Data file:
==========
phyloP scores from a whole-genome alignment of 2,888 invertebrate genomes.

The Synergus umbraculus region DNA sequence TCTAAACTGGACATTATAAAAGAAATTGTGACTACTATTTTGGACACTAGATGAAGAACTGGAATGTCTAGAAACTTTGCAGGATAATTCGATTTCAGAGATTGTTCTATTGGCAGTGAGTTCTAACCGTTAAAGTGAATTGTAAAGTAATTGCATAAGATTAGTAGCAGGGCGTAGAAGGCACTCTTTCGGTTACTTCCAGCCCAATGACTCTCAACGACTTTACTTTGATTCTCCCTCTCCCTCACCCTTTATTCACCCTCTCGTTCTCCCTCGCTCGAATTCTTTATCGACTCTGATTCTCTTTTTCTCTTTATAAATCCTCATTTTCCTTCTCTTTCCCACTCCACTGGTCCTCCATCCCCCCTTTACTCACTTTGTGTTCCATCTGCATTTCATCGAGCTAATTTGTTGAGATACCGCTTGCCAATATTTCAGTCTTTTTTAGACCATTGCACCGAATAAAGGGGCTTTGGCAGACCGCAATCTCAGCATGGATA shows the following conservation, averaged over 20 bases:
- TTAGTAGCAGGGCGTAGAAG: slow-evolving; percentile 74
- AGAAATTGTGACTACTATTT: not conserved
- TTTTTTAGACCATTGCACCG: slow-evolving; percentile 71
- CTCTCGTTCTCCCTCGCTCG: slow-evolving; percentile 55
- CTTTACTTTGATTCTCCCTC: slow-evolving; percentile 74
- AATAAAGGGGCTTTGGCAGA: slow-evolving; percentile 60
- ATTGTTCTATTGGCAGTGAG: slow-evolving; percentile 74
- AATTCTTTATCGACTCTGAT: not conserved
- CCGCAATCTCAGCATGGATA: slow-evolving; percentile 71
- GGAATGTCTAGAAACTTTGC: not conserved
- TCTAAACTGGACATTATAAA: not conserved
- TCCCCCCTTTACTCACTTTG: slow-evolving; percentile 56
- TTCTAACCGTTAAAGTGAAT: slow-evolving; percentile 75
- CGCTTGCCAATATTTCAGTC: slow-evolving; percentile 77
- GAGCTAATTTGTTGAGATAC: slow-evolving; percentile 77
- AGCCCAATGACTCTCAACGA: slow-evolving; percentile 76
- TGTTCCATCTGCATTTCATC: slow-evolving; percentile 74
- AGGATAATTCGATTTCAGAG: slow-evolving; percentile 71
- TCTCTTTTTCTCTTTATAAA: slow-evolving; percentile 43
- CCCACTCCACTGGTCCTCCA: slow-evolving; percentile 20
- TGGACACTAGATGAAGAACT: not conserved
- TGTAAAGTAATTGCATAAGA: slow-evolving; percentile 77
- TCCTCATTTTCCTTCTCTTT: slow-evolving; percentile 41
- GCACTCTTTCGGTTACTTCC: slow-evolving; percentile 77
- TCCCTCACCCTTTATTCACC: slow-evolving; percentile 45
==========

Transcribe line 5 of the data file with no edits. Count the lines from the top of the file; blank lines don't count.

- TTTTTTAGACCATTGCACCG: slow-evolving; percentile 71